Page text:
What makes these maps unique however, is the incredible atmosphere that exudes from every single pixel within Disciples 2's majestic world. The music is at times haunting, at times beautiful, and typically always carries a low, somewhat soothing (and at times, eerie) tone throughout gameplay. This means Disciples 2 carries none of the crass and obnoxious bass heavy orchestral soundtracks that Fantasy games seem to like so much (I'm looking at you TES, tone it down). Equally beautiful is the terrain and units, Disciples 2 maintains a very dark stylized look, every unit and hero has its own unique personality, and the artwork provided for each unit is very high quality.
Backing up this gorgeous display of aesthetic is an equally impressive combat system, unlike Heroes of Might and Magic, combat in Disciples 2 is carried out by individual units rather than representation by number of mass armies, units will always do a similar amount of damage no matter their health. However, this provides an extra layer of strategy as you cannot simply amass hordes of pathetic units and whittle down your enemy, victory is obtained through careful training and combat of your units. Your soldiers regularly upgrade into stronger variants as they gain experience, what they upgrade into depends on the structures built at your Capital, an Empire (one of the four races present, an additional race is also available in Rise of the Elves) Squire for example, will upgrade into a Knight if the player built a Stable.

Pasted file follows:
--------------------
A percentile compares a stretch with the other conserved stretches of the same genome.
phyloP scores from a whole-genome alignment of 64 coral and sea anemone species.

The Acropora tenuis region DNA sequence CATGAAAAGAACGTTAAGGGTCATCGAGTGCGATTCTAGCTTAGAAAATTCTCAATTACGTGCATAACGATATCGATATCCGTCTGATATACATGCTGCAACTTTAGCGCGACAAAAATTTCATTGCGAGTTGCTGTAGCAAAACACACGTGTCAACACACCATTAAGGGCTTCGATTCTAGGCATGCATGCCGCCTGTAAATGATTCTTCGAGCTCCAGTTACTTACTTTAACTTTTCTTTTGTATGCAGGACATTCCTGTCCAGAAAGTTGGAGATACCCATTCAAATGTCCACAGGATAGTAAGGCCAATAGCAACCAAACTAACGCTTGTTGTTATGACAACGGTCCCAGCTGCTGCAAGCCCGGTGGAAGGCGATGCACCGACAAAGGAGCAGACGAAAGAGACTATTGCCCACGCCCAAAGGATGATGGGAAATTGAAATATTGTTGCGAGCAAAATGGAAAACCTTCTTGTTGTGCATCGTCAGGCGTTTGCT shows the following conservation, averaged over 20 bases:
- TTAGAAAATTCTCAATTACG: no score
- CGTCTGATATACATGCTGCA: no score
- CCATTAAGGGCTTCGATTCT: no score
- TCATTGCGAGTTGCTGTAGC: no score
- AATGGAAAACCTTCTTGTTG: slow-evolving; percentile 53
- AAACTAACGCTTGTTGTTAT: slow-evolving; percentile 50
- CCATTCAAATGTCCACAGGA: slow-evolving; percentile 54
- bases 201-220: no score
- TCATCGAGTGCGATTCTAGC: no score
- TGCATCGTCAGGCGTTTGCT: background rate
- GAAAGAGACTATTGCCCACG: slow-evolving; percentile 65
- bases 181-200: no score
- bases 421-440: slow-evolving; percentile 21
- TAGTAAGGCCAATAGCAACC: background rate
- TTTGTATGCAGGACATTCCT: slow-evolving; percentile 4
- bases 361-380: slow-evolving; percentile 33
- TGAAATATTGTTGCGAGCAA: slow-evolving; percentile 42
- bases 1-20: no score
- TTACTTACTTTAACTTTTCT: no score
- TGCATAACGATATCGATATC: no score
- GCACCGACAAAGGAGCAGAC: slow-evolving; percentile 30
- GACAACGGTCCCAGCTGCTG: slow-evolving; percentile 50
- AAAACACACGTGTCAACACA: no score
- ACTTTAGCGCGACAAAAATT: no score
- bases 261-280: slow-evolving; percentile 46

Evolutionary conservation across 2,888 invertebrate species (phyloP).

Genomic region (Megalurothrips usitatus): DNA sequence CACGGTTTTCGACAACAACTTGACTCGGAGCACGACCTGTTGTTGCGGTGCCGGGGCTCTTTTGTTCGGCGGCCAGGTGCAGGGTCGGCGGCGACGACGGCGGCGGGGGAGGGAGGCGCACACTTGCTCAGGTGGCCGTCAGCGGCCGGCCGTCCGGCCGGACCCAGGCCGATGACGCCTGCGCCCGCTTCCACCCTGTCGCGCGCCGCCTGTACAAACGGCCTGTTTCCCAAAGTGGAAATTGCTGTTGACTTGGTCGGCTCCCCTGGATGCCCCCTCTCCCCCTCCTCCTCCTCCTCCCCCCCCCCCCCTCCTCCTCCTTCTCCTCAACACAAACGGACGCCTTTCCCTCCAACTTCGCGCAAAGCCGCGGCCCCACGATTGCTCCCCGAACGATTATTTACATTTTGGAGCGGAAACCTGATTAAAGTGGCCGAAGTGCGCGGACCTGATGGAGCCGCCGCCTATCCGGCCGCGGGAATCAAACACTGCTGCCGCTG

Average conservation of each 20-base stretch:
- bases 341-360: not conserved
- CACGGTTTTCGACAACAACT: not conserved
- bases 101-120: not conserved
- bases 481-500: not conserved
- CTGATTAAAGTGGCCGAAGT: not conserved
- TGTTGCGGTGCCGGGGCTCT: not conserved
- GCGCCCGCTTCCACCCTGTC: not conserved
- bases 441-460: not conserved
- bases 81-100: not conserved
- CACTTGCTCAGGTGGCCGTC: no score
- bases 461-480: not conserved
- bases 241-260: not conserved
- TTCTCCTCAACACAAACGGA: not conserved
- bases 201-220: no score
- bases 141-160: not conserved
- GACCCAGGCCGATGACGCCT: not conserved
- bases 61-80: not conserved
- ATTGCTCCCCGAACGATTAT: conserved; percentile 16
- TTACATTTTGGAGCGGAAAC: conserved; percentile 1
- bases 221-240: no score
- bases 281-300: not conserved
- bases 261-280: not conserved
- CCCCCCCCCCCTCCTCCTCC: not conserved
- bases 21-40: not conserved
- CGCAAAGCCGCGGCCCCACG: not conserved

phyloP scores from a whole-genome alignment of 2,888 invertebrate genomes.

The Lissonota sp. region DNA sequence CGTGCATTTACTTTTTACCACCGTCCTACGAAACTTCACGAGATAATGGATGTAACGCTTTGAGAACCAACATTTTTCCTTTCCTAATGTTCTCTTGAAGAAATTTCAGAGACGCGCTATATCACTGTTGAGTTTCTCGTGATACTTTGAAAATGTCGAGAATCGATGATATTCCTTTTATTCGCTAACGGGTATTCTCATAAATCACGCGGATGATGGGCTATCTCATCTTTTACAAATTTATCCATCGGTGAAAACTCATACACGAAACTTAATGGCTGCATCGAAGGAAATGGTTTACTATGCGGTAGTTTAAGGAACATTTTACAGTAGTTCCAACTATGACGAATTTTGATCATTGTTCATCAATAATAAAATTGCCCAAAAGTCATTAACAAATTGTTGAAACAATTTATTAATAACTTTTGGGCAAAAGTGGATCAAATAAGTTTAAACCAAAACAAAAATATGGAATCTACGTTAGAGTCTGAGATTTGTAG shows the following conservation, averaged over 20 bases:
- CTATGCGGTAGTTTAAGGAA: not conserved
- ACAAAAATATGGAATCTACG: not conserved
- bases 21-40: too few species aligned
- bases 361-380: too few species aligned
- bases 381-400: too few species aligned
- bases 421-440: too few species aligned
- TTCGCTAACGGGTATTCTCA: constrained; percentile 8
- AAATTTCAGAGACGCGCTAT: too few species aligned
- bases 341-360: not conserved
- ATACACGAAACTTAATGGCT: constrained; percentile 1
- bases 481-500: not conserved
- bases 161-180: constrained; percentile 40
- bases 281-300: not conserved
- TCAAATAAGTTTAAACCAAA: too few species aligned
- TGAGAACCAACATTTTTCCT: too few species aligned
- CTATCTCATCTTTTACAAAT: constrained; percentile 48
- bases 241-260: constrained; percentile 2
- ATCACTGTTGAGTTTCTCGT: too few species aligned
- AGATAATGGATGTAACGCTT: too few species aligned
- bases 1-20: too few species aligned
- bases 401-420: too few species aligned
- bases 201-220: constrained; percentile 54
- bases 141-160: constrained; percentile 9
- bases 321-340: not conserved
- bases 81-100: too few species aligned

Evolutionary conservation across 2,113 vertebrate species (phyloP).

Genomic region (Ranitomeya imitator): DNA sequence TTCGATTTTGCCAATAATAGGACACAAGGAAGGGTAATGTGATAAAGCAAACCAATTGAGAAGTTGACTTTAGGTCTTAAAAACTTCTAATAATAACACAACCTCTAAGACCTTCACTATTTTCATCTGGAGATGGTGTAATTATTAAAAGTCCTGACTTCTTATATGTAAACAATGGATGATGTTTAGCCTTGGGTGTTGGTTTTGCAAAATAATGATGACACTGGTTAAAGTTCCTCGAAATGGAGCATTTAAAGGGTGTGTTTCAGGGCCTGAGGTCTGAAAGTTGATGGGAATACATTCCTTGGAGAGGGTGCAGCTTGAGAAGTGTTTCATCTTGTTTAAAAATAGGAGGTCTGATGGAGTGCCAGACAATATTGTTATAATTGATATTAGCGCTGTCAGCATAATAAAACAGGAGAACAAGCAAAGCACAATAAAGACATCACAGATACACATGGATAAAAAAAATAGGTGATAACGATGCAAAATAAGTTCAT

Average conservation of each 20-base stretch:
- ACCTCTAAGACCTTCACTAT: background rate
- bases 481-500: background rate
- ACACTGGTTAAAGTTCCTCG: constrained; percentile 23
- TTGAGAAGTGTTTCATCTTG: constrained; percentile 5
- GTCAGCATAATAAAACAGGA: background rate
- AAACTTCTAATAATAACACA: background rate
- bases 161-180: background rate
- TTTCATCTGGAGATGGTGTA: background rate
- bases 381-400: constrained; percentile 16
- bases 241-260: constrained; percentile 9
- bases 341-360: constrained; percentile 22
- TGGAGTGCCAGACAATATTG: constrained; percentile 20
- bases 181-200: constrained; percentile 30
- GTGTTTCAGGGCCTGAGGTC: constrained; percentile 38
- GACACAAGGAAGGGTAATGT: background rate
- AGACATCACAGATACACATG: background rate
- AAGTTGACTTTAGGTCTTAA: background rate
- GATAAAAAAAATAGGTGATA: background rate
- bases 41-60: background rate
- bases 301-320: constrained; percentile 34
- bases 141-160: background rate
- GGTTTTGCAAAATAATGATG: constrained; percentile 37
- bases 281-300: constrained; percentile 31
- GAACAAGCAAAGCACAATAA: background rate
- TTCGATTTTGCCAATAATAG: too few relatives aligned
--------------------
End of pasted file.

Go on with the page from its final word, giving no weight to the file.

There are separate trees of construction available, so picking one upgrade path over another will cut off the other, forcing you to pick and choose strategically based on which you believe will serve you best.
Gameplay is tight and there are very few bugs present, I could only count a few, such as one annoying bug that appeared when playing windowed where a turn would not cease loading until you click on another window and return to the Disciples 2 process, which causes windowed play to be more of a chore than it should be.
Disciples 2 does possess a few problems that prevent it from achieving a 5 star rating in this critique, first off, the AI on any difficult below Hard is incredibly imbecilic, often sending decently leveled heroes with upgraded units straight into powerful Neutral units that tear them up. This wouldn't be a problem if the AI resorted to such stupid tactics rarely, but the AI seems quite inclined to perform such actions repeatedly in a single game, eventually providing little challenge to the player. This would most likely have lowered the score even more if it weren't for the fact that the AI on the harder difficulties is quite intelligent without cheating.